Saturday, September 19, 2009

FEED : A dinner with Eric LoPresti

Last night's dinner was intimate. Guests fresh from the cool autumn evening arrived to a table set for ten, catered by our fellow Williamsburger, Nita Nita, a bar and tapas restaurant.

While interns Ross and Spenser plated and served the steamed shrimp, apricot-glazed chicken, and hearty gouda Mac & cheese, Eric LoPresti was kind enough to take guests through the gallery, explaining both the science and the inspiration behind each work of art in FADE.

The remote landscapes in his works are, in a natural sense, marred by man-made sprawling developments. However, Eric revealed that in these industrial remnants of the cold war, he finds an inherent symbolism and aesthetic that elevates them from blights on the landscape to structures of beauty bordering on the sublime. He spoke about how vague recollections from childhood of these seemingly barren landscapes shaped his fascination and ultimately his depiction of the deserts and plains in his work.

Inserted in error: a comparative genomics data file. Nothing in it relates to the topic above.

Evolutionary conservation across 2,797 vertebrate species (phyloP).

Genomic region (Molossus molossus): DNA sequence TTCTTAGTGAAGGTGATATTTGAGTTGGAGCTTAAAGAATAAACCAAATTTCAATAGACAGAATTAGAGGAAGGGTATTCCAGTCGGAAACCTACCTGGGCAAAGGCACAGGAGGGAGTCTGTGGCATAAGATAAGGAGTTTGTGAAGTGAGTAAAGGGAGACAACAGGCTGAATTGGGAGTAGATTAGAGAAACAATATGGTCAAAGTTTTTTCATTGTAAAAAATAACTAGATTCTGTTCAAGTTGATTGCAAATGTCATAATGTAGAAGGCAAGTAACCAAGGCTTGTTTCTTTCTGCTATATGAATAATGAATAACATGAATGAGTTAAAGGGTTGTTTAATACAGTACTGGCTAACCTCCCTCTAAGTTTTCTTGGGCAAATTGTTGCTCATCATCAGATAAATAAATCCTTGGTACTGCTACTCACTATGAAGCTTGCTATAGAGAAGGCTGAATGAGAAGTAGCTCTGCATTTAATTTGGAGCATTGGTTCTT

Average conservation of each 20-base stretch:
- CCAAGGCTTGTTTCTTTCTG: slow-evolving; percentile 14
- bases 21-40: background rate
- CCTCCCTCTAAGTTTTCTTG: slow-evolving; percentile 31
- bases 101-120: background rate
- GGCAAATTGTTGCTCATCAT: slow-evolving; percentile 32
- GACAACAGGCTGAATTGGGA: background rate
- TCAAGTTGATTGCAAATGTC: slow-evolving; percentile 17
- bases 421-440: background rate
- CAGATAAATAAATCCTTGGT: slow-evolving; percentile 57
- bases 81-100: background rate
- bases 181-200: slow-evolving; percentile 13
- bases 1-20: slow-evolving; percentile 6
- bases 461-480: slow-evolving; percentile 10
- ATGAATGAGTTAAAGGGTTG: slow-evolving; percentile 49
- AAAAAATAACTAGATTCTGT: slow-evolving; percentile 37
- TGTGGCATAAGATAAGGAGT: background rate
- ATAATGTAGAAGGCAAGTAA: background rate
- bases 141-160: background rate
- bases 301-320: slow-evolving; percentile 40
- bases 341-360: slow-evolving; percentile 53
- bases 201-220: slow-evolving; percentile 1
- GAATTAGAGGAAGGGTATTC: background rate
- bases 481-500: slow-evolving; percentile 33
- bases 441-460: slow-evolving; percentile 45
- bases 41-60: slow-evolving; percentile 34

Eric and Lisa are sort of the ultimate art couple - he's a painter (obviously) and she's a sculptor. They gave us all a peek into their lives; their concerns as artists, their reactions to each other's work, and their take on the direction that they've seen contemporary art taking during their travels to London, Denmark, and (soon) India. When asked "why do you make art?" by another guest, Lisa thought before saying "It's a compulsion. I'm compelled to create." Eric agreed, saying that there was something positive about the fact that it is so difficult to be a professional artist - only those with that same compulsion and the drive to put it to use are able to persevere.

We also talked about weddings, wallpaper, Pac Man, and Otzi the Ice Mummy, but we'll leave those elements of the conversation to your imagination.

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